The Mitsubishi A800 Variable Frequency Drive (VFD) inside the Stagehand Pro 3 is responsible for precisely providing power to the motor to keep it moving at the pace demanded by the motion controller. For instance, if you write a cue to run a Pushstick winch at 24”/sec, the motion controller sends a small signal to the VFD describing the desired speed, and then the VFD is in charge of controlling the motor rotation accurately. In order for the VFD to have the best possible control of motor speed, it needs some knowledge of the motor’s electrical character. Depending on the motor and the scenery load, auto-tuning can have a dramatic effect on machine performance. Jerky movements can become silky-smooth and low-speed movements that struggled appear effortless after auto-tuning.

The Mitsubishi A800, like many VFD’s, has a built-in “auto-tuning” procedure which electrically probes the motor to give the VFD a better understanding of the motor it is tasked with controlling. This procedure should be run every time you connect the Stagehand to a different motor since different motors have different electrical properties. Not as obvious, you should also run the auto-tuning procedure any time that you change cable lengths between the Stagehand and the machine.

The operation typically takes less than a minute and does not move the motor shaft substantially but will release the motor brake so the drive can sense the motor’s reaction to applied power.

There are two methods available to execute the Auto-Tuning procedure: from within Spikemark 4.0 and higher or manually from the VFD keypad. The Stagehand Pro uses the Mitsubishi’s internal PLC to insure safe operation of the redundant brake circuits. This PLC feature must be turned off in order run the “auto-tuning” procedure. This procedure is automated from within Spikemark with a click of the mouse. You will need to stop the PLC program manually If running the auto-tune procedure from the VFD keypad.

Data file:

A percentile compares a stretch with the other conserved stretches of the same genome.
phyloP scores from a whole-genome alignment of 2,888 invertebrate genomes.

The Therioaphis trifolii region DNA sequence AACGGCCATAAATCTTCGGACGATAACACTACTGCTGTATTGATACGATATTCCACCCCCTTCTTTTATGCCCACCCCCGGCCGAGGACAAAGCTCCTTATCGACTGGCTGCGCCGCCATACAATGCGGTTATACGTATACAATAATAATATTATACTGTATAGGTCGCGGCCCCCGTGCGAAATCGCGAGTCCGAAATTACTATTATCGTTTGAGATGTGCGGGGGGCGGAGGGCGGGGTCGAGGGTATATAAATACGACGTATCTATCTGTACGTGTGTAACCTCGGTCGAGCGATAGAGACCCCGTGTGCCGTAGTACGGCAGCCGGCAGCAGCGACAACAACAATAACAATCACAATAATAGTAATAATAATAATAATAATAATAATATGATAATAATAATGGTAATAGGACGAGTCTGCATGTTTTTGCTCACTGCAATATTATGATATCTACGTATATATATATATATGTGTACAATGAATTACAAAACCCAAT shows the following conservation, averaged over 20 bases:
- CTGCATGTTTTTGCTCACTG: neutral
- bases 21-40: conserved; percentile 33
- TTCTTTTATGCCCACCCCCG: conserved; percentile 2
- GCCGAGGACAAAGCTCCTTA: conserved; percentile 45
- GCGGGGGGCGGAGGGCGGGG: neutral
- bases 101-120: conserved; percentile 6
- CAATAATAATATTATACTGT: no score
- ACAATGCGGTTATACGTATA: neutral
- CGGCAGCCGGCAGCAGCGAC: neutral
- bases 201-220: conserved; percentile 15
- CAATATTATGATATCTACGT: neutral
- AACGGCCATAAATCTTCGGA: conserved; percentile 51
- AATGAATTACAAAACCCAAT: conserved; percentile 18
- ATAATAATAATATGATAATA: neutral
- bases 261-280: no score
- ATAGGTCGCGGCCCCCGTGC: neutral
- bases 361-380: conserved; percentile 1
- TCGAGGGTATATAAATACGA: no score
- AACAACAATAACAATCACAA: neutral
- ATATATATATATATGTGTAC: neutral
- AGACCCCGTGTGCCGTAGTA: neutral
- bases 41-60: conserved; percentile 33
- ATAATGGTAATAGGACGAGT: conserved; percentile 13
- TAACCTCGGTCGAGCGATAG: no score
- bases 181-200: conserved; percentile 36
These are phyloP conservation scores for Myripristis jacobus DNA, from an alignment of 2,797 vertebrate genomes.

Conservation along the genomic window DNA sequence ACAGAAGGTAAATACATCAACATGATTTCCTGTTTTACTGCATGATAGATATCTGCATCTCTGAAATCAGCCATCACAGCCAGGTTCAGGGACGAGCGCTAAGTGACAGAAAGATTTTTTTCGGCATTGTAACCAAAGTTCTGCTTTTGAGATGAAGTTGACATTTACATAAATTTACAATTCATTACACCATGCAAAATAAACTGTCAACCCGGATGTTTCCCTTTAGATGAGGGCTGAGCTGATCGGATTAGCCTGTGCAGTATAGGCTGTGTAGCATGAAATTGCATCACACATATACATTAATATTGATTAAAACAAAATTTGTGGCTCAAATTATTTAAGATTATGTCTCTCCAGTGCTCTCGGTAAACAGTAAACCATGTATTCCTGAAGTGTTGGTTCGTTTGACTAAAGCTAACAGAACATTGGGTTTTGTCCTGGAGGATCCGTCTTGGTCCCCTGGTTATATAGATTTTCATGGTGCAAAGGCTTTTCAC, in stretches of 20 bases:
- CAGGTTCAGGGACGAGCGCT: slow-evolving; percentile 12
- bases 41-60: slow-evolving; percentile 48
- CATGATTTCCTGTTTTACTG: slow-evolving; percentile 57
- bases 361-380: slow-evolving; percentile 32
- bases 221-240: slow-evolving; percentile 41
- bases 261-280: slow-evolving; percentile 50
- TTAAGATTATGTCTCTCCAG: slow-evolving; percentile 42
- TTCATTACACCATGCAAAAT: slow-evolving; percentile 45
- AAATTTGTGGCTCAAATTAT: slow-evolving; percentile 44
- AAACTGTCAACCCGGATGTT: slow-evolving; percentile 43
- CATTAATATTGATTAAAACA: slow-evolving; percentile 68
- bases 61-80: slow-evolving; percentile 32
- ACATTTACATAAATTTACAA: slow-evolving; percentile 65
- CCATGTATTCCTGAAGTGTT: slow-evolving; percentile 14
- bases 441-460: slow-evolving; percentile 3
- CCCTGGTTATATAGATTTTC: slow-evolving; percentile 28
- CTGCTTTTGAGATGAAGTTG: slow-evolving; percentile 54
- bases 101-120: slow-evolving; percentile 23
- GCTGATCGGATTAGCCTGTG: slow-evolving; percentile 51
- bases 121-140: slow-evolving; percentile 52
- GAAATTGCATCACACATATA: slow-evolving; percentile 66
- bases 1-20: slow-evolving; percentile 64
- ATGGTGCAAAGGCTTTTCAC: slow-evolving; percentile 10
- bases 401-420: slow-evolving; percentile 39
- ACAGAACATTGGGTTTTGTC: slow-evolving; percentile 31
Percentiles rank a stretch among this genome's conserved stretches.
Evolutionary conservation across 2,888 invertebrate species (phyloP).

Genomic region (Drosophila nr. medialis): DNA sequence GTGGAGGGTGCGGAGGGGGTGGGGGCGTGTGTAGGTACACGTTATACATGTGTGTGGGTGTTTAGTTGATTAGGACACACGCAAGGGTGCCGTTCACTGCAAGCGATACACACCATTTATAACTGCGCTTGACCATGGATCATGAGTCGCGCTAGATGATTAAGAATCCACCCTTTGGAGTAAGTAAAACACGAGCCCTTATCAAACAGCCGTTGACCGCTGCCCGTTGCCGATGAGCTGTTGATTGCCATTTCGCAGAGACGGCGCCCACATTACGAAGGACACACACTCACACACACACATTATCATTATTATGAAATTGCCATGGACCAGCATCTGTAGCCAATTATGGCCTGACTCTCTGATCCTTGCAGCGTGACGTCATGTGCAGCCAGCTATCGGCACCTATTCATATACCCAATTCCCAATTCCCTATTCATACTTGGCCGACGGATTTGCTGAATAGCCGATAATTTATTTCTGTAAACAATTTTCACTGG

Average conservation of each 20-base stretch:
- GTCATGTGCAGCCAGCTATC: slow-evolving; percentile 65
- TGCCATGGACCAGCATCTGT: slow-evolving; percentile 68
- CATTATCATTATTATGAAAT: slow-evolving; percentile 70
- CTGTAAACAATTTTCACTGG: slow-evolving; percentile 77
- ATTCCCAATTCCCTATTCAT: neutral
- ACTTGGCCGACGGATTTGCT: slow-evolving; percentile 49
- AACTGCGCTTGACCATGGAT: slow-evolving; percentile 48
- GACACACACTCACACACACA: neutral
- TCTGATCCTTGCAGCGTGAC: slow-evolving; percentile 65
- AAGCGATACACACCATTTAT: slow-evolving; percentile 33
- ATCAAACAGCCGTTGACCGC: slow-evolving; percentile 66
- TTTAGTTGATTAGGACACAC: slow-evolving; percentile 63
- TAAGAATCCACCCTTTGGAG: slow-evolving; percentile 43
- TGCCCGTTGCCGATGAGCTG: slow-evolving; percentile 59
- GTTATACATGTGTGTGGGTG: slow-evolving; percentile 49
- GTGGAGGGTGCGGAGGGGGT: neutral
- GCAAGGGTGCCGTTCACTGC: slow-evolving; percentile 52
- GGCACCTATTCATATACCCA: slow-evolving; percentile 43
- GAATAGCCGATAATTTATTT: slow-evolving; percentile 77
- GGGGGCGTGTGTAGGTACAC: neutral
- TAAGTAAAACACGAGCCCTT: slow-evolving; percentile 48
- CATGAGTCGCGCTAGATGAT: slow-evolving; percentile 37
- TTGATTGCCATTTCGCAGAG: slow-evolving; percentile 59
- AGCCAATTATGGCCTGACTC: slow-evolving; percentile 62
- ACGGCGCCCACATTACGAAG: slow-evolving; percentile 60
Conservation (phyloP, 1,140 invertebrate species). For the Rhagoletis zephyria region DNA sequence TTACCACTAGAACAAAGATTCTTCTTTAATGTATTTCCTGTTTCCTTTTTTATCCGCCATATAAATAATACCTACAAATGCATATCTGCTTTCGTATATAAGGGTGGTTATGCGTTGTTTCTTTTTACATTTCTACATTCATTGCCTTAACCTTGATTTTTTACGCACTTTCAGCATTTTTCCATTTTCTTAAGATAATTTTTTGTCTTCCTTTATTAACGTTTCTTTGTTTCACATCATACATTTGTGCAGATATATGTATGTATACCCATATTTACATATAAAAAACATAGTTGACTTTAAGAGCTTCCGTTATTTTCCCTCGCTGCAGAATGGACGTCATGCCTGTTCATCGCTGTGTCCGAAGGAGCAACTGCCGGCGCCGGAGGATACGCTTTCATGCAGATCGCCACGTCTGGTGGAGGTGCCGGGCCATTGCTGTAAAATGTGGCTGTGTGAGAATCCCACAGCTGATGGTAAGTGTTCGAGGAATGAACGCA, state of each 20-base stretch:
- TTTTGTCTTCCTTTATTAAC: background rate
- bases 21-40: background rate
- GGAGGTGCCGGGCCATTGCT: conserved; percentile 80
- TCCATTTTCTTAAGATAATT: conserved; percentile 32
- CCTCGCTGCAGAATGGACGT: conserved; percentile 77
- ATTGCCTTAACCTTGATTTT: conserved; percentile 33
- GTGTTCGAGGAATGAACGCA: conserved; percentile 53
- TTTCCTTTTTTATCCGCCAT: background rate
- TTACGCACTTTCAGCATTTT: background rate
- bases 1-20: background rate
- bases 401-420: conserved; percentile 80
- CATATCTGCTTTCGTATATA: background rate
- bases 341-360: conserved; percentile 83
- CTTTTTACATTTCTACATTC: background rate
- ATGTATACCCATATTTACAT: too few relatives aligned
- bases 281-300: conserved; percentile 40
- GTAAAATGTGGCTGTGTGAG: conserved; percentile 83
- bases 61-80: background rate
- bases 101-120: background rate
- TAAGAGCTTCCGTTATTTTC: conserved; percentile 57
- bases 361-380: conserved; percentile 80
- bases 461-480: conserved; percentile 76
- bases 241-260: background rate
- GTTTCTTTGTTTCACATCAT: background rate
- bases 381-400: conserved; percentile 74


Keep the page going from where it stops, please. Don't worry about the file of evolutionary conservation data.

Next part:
Within Spikemark

Follow these steps to auto-tune from Spikemark 4.

  1. Connect to the Stagehand from Spikemark

  2. Select the correct Stagehand in the Cue Grid

  3. Scroll down the Stagehand Properties on the right side of Spikemark until the Drive Section

  4. The current drive parameters are listed on the left under DRIVE VALUE

  5. Click the red Auto-Tune button

VFD Keypad

If you are not running Spikemark 4 or are unable to execute the Auto-Tune from within Spikemark you will need to execute the auto-tuning from the VFD keypad. Although the procedure has quite a few steps, it is straightforward if you follow this guide.

  • Turn off PLC mode governing the Brake Test circuitry using the VFD keypad:

  • Enter the Parameter Setting mode by pressing the MODE button on the VFD keypad until the display reads P. 0

  • Scroll the wheel to find parameter P 414.

  • Press the SET button to adjust the parameter.

  • Scroll down to the value 0 to turn off the PLC program.

  • Press the SET button to accept the new value.

  • Restart the VFD by either cycling power to the Stagehand, or by pressing the Emergency Stop button on the Showstopper and release it. Activating the Emergency Stop circuit will remove power from the VFD.

  • Set the following parameters on the VFD keypad using the same process outlined above:

  • Set Parameter 9 equal to the rated current of the motor. (14A for 5hp)

  • Set Parameter 71 equal to 3. This is the setting for a general purpose motor.

  • Set Parameter 81 equal to the number of motor poles appropriate for the base rpm of the motor (2 for 3600 rpm, 4 for 1800 rpm, 6 for 1200 rpm). (4-pole motors are most common)

  • Set Parameter 83 equal to the rated voltage of the motor. (230V is standard)

  • Set Parameter 96 equal to 1. This will execute auto-tuning without moving the motor.

  • Press the MODE button until the keypad displays a 1 without flashing. You will need to press the mode button thrice.

  • Press and hold the Brake Test button.

  • While holding the Brake Test button, press and hold the Forward button on the Stagehand motion controller (not the VFD keypad).

  • You must press both buttons for about a minute while the VFD performs the auto-tuning procedure. The keypad will display 2 while running the tuning procedure. The motor will make some very odd noises during auto-tuning, it sounds like the motor is chirping in various rhythms. This is normal.

  • If the auto-tuning completes successfully, the VFD keypad will display 3. If there was an error another number will be shown. Consult the Mitsubishi A800 manual for more details on the error. The explanation can be found starting on page 433.

  • Once auto-tuning is complete, you must restart the PLC program in the VFD:

  • Enter the Parameter Setting mode by pressing the MODE button on the VFD keypad until the display reads P.XXX (where XXX is any number from 0 – 999).